In September last year, The Straits Times reported that Uber’s Lion City Rentals was on the brink of closing down as it was selling off its fleet to companies like ComfortDelGro and Grab.
From a 14,000-strong fleet as of December 2017, reports revealed that its fleet has downsized to only about 10,000 cars.
While its fleet has shrunk, LCR also announced two months ago that it is rebranding by expanding its business scope to include the general public.
What this means is that beyond private-hire drivers, LCR is targeting “casual drivers”, such as friends or couples who wish to rent vehicles for getaways, or those seeking transport to move bulky items.
This rebranding move is not a “last resort or desperate measure”, claimed general manager Pascal Ly, who is also Uber’s ex-general manager in Cambodia.
He added that Uber was looking to sell the vehicles from LCR to “any potential competitor who makes a reasonable offer based on fair market value”.
At the time, LCR said that it had no plans to sign deals with any ride-hailing platforms, but was open to the idea of selling its cars and any potential buyout — subject to the approval of Uber.
WayDrive Holdings, a new local joint venture between vehicle trader MotorWay Group and investment vehicle Toh Motors, have acquired 100 per cent of LCR for an undisclosed sum.
According to The Straits Times, the transaction involves 8,000 cars that are two years old and older, and an acquisition price of around $350 million.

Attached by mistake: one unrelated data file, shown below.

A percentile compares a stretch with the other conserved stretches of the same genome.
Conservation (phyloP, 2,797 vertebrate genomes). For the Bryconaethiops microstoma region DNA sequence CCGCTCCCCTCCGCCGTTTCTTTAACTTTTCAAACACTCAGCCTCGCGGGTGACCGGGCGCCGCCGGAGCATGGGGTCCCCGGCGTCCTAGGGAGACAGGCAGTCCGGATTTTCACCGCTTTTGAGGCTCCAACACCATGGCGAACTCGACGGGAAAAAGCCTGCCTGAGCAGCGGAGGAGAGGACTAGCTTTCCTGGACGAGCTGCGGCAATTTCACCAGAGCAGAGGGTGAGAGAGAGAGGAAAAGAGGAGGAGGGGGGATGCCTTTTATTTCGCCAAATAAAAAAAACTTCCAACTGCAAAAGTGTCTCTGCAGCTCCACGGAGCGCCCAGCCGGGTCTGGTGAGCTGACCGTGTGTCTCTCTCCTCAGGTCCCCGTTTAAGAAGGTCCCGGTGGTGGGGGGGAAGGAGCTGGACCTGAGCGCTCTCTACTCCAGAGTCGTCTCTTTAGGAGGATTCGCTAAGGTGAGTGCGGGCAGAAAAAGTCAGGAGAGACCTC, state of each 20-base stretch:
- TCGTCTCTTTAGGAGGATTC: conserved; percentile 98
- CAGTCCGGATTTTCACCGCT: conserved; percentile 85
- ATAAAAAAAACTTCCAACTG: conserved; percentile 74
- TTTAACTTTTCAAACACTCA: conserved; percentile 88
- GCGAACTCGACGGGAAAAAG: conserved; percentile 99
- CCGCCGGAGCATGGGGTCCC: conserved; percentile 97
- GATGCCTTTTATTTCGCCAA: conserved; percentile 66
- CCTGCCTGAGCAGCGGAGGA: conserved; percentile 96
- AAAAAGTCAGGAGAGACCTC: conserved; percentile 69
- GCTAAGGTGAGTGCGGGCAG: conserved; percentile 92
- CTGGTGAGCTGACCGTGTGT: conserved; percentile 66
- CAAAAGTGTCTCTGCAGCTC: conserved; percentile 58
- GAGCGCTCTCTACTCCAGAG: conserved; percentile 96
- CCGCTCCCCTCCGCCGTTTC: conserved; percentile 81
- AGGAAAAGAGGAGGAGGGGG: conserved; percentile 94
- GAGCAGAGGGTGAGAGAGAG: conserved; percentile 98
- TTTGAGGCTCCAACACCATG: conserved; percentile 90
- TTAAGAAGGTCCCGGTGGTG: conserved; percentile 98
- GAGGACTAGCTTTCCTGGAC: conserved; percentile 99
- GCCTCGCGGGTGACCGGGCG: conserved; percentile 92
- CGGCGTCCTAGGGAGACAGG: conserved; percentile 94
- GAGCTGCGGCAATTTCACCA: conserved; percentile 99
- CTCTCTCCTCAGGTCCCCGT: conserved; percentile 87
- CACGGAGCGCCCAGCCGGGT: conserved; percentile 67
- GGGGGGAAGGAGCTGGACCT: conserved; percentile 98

Motorway chief executive Michael Lim told ST that the deal will include the takeover of about 150 LCR employees, as well as its rented premises.
He added that the acquisition has been in the pipeline for about four to five months, and there were at least two other motor dealers who were keen to buy over LCR.
This acquisition comes eight months after Uber and ComfortDelGro backed out of an agreement for the local taxi giant to purchase a 51 per cent stake in LCR for $642 million.
ComfortDelGro’s purchase agreement was inked in December 2017, but three months later in March 2018, Uber announced its exit from the Southeast Asian market.
“[Currently], 80 per cent of LCR cars are rented out. We are in talks with Grab and Go-Jek to supply them cars. We will have a fuller picture in two to three weeks’ time,” shared Lim.
Featured Image Credit: Lion City Rentals